Brexit: British PM, Theresa May, Corbyn hold constructive talk
- Author: Leroy Wright Apr 05, 2019,
Apr 05, 2019, 6:04
SNP Westminster leader Ian Blackford complained that his party had been left out of the process, despite having consistently "sought compromise".
Bank of England governor Mark Carney said in a television interview on Wednesday that the wrangling in parliament meant the prospect of Britain crashing out of the European Union without a deal was "alarmingly high". Pro-EU legislators argue it is worse compared to the U.K.'s current status as a EU member.
"Leaving with a deal is the best solution", May said from her Downing Street office in nationally-televised remarks.
"We have agreed on a programme of work to ensure we deliver for the British people, protecting jobs and security", he added.
Our Brexit Insider Facebook group is the best place for up-to-date news and analysis about Britain's departure from the European Union, direct from Business Insider's political reporters. The EU27 are likely to grant an extension which involves the United Kingdom taking part in European elections, which will cause further outrage from Tory benches.
But if the deal falls again, "no further short extension will be possible", he warned, citing the risk of jeopardising the European Parliament elections in late May.
Corbyn said: "There hasn t been as much change as I expected but we will have further discussions.to explore technical issues" on Thursday.
May's last-ditch approach to Corbyn, who is loathed by many of her Conservatives and mocked by May herself as unfit to govern, provoked anger in her febrile party.
The strategy provoked fury in her own party.
May's pivot toward Labour points Britain toward a softer Brexit than the one she has championed so far.
Two junior ministers quit on Wednesday - one of them from the Brexit department.
May has always insisted Britain must leave the EU's single market and customs union in order to forge new trade deals around the world, but those ideas have strong opposition support.
Labour's Brexit spokesman Keir Starmer said on his arrival for Thursday's talks that "we have been discussing" holding another referendum with May's government.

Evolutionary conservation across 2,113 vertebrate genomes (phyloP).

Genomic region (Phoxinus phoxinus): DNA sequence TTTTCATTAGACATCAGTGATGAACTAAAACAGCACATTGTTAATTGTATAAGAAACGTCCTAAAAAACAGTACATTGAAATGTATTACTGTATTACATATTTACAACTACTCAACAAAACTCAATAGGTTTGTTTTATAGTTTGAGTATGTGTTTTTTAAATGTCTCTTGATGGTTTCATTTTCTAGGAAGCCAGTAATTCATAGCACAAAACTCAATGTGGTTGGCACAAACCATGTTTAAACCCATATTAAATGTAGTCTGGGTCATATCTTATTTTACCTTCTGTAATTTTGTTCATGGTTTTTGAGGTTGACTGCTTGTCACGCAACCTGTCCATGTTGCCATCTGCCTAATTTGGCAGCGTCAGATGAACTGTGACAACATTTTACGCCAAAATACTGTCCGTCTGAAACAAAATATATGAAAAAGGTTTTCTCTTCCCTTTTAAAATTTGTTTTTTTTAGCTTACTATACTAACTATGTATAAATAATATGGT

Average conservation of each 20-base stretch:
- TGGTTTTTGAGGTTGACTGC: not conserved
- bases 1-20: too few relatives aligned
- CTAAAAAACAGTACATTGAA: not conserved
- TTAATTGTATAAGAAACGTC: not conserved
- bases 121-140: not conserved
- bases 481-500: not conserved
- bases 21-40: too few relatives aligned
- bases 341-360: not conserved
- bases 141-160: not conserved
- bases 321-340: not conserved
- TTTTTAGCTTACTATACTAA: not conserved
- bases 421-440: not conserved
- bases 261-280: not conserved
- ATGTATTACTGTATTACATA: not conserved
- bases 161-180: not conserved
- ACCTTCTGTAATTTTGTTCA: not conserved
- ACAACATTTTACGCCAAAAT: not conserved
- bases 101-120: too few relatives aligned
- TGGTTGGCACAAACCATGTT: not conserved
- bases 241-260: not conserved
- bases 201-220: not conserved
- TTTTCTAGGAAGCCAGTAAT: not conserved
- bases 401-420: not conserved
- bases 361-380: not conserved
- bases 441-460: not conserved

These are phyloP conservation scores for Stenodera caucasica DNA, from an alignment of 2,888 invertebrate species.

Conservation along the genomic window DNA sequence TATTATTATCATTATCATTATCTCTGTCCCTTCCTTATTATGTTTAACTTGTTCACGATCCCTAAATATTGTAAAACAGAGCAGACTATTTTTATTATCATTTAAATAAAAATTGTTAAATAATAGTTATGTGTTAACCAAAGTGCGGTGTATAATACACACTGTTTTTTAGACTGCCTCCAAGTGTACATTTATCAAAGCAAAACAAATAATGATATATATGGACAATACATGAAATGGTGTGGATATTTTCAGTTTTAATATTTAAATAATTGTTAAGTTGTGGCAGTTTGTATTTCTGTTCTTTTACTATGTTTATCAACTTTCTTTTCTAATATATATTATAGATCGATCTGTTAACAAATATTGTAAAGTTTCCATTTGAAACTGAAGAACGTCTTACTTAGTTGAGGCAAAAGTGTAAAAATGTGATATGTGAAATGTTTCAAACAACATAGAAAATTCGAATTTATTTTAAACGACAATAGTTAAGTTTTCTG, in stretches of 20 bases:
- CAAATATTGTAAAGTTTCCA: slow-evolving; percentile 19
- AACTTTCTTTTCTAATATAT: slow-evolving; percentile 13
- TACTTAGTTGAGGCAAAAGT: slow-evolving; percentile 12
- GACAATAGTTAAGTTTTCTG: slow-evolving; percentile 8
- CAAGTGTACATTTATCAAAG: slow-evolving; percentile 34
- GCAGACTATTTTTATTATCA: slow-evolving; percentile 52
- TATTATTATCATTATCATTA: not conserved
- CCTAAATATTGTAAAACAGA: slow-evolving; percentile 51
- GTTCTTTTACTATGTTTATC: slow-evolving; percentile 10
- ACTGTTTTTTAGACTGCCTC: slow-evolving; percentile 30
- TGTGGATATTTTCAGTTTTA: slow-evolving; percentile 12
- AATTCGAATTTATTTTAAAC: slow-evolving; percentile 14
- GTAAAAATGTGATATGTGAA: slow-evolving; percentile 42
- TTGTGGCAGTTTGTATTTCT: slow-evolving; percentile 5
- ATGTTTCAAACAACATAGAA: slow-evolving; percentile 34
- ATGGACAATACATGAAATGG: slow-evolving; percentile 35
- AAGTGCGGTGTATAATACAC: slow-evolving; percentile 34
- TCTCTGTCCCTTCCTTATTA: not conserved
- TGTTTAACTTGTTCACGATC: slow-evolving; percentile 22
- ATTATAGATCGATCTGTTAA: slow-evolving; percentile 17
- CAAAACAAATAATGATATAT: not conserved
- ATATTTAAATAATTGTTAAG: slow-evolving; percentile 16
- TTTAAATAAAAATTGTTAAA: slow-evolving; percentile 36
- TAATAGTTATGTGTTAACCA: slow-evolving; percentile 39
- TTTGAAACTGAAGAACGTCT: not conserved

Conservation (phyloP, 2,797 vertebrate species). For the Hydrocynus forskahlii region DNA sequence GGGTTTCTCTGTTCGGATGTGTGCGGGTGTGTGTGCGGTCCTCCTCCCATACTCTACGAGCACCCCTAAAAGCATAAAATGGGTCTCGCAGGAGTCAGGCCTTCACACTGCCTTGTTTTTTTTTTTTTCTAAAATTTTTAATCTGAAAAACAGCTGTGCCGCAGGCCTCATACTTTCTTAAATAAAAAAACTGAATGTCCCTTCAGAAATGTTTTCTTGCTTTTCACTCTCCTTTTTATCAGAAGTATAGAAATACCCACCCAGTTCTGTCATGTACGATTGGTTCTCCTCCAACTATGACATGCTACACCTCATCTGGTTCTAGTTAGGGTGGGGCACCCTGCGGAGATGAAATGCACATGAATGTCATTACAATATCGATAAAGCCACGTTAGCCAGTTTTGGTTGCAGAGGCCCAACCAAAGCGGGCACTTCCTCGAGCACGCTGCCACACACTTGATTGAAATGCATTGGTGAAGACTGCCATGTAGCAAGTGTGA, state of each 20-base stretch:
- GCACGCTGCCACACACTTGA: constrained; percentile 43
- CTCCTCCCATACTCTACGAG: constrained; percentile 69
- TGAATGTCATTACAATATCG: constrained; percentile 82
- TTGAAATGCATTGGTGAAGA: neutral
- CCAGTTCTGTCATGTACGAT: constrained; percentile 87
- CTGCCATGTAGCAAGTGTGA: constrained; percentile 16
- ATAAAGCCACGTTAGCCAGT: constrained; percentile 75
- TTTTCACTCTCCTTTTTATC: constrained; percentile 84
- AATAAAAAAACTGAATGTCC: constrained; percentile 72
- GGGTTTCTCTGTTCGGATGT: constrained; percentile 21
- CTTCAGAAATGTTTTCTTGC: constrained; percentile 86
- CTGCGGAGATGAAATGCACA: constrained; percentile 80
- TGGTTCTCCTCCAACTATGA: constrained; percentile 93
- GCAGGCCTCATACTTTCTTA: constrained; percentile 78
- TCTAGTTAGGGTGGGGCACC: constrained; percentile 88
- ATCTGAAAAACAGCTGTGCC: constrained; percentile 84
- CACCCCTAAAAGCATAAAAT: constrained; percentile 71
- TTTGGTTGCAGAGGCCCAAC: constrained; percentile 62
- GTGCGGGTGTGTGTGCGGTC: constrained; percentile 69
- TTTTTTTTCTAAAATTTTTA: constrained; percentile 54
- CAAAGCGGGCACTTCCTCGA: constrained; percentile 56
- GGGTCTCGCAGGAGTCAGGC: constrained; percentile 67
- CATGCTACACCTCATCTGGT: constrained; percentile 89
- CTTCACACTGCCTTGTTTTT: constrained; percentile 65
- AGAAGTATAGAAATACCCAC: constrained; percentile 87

In a marathon session of Prime Minister's Questions, May was buffeted by hostile interventions from her own MPs.
The divorce was due to have taken place March 29, but Parliament thrice refused to agree to the terms that May spent two years negotiating with the bloc, and has failed to come up with an alternative plan.
"The PM's head of communications Robbie Gibb is a hard Brexiter who wants to destroy the PM's new search for a cross party compromise", he wrote on Twitter.
"The government stands ready to abide by the decision of the House", she said. "It is a perfectly credible proposition that deserves to be tested in Parliament", Hammond told ITV.
There were signs of divisions in Labour, too.
Twenty-five lawmakers in Britain's opposition Labour Party have urged their leader, Jeremy Corbyn, to go the "extra step" if there is a chance of agreeing a Brexit deal in talks with Prime Minister Theresa May.
He said individuals with a public platform had a responsibility to speak in a way "that is temperate and is not in any way going to inflame people's views".
Backed by Labour's Yvette Cooper and former Tory minister Oliver Letwin, the bill has cross-party support from various MPs-although there are doubts from others as to both its validity and its efficiency.
To endorse a further Brexit delay, the European Union requires Britain to present clear policies, such as concrete alternative options, a general election or a referendum.